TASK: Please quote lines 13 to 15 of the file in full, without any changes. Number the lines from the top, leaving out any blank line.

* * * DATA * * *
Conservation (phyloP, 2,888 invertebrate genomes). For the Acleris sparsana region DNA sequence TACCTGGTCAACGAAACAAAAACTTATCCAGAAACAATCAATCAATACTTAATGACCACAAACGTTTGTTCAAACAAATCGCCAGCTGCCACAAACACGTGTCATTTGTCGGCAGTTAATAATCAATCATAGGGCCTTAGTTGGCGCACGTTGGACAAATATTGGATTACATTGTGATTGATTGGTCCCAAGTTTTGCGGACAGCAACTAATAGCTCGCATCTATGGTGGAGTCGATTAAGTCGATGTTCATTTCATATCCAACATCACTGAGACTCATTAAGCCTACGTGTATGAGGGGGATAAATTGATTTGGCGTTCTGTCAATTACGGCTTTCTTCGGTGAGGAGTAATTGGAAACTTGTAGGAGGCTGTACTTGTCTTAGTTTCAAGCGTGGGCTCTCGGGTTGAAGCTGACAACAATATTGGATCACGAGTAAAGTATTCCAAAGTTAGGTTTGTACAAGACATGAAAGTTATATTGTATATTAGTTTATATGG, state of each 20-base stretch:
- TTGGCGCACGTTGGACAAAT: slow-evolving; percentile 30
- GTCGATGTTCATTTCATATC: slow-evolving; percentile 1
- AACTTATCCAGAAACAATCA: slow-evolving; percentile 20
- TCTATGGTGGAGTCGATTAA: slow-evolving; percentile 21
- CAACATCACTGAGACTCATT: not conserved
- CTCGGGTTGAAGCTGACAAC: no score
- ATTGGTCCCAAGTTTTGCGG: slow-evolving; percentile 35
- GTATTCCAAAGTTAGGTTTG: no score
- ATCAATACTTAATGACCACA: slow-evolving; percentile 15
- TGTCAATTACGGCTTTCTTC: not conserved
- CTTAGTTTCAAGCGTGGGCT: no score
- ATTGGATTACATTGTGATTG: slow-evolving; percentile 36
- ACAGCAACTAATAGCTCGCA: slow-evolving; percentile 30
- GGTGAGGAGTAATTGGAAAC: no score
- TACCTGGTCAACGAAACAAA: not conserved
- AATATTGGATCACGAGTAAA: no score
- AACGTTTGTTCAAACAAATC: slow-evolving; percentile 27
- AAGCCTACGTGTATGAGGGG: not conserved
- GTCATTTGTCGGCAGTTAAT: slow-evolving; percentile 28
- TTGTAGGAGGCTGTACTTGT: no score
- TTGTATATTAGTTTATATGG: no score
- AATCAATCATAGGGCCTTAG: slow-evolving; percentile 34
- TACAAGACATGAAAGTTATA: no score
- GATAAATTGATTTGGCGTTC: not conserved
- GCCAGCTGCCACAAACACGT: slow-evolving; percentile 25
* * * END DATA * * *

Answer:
- ATTGGATTACATTGTGATTG: slow-evolving; percentile 36
- ACAGCAACTAATAGCTCGCA: slow-evolving; percentile 30
- GGTGAGGAGTAATTGGAAAC: no score